The Centre for Philosophy, Religion and Social Ethics continues ICS’s tradition of research and outreach in its ‘threefold cord’ as graduate school, university for the people and now research centre.
"Research and outreach will be complementary undertakings"
Francis Schaeffer used to say going to a movie or reading a contemporary novel was like going to war for a Christian. He stressed that we are in a spiritual battle and that spirits operate within the cultural fabric of our lives. Yet Schaeffer also maintained it was often the investigations of philosophers and other intellectuals that were the channels through which spiritual powers influenced these everyday experiences.
An important part of the genius of the reformational tradition isn’t only to recognize the influence of academic institutions but also to affirm that scholarship should be in the service of ordinary life. To serve is also to be accountable to the Christian community. Academic work is one step removed from the fullness of life, in the library or the lab, and this enables it to make its particular contribution. But realizing its full potential is only possible when scholarly insights are fed into and tested in the rich complexity of everyday life.
So in celebrating the launch of ICS’ research centre, we also affirm our ongoing commitment to be “a university for the people.” Along with our graduate programs, this completes ICS’ “threefold cord” (Eccles. 4:12). The strength of this cord depends on the intertwinement of its components. Many will recognize “a university for the people” as the title of Robert VanderVennen’s history of the Institute. VanderVennen played a pivotal role at ICS, and for many years oversaw our public outreach ministry. He reminds us of an aim articulated in the Institute’s Charter: “to exhibit the coherence of all reality in Christ and in this way to equip people to direct their lives by the Gospel.” As he says, “The Institute wanted to educate everyone.”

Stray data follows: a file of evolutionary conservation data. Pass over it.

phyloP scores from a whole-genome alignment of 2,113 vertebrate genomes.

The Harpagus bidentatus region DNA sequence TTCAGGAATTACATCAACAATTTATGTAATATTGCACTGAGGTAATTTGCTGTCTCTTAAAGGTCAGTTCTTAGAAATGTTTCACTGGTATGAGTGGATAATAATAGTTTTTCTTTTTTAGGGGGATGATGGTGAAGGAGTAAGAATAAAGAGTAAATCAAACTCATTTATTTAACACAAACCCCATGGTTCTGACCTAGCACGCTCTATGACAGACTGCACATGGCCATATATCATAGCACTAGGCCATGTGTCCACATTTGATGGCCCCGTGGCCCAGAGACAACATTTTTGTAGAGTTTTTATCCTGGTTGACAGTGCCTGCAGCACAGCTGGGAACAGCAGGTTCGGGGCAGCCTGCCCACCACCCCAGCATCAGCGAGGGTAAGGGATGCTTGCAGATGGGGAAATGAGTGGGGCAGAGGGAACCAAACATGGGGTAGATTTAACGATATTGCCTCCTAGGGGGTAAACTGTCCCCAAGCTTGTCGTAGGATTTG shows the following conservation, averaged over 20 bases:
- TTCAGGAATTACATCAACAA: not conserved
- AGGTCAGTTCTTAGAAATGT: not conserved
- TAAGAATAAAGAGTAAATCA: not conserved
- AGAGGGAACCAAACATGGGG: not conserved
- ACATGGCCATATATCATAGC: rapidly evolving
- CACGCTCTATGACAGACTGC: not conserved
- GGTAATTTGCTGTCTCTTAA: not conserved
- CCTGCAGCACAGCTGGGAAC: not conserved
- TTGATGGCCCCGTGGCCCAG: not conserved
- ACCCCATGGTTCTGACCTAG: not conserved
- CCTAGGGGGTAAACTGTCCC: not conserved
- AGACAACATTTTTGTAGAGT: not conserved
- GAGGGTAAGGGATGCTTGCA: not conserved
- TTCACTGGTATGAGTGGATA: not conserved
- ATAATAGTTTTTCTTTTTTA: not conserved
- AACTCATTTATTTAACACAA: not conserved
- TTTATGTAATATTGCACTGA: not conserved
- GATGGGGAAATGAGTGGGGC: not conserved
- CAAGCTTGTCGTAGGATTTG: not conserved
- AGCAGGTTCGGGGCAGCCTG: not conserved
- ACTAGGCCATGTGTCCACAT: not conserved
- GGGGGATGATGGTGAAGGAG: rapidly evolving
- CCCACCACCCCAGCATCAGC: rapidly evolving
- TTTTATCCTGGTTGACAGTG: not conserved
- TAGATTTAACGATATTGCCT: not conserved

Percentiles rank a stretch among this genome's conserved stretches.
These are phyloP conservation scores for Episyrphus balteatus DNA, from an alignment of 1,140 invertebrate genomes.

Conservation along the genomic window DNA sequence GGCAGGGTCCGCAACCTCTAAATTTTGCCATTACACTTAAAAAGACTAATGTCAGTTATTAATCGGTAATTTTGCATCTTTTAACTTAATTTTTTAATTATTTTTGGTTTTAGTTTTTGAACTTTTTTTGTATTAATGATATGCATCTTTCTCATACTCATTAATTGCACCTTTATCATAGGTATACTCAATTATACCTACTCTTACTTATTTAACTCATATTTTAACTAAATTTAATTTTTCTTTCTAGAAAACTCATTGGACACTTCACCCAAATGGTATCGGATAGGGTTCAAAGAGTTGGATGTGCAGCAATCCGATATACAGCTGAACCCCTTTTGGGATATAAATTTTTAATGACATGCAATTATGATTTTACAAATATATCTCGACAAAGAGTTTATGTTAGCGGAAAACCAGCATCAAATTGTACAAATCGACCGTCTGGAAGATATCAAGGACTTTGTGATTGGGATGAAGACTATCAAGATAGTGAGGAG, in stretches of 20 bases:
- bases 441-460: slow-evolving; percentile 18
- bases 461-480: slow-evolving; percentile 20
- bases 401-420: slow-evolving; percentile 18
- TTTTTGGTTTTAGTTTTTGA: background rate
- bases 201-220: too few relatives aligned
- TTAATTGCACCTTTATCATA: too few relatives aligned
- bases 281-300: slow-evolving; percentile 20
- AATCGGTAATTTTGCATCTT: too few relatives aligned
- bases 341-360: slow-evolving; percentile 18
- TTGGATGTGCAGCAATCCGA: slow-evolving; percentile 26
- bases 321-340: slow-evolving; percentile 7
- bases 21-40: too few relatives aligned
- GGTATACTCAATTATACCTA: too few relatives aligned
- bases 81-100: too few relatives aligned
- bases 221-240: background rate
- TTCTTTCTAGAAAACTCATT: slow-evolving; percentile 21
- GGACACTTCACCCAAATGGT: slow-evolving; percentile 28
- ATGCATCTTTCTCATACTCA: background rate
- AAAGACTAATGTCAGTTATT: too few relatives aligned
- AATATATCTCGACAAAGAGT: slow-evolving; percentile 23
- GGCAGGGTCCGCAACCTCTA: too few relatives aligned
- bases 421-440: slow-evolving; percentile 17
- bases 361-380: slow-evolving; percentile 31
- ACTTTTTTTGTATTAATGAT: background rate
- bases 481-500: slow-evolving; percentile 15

Public outreach is thus by no means a Jenny-come-lately. ICS has sought to provide contexts in which people may reflect and act on the challenges of living out the gospel in their daily lives. Grassroots outreach addresses concrete religious and social ethical concerns, and the Centre for Philosophy, Religion and Social Ethics is also grounded in these concerns. As a result, next year’s conference on social justice and human rights intentionally includes not only scholars, but also speakers and other participants who are activists in social justice matters. Research and outreach will be complementary undertakings.
Social ethics draws attention to matters of conduct that aren’t individual, personal and private, but have to do with life in the public domain. Our orientations to such concerns reflect religious convictions and often draw on philosophical formulations. Working with the broader community will enable ICS to keep in touch with issues that are important as they seek to be Jesus’ disciples in their families, workplaces, and political, economic and ecological spheres. These concerns and contributions will help ground the work of the research centre, and the deliberations that take place there will hopefully serve to inform their reflections and actions.
Doug Blomberg is Professor of Education at ICS
October 2011 >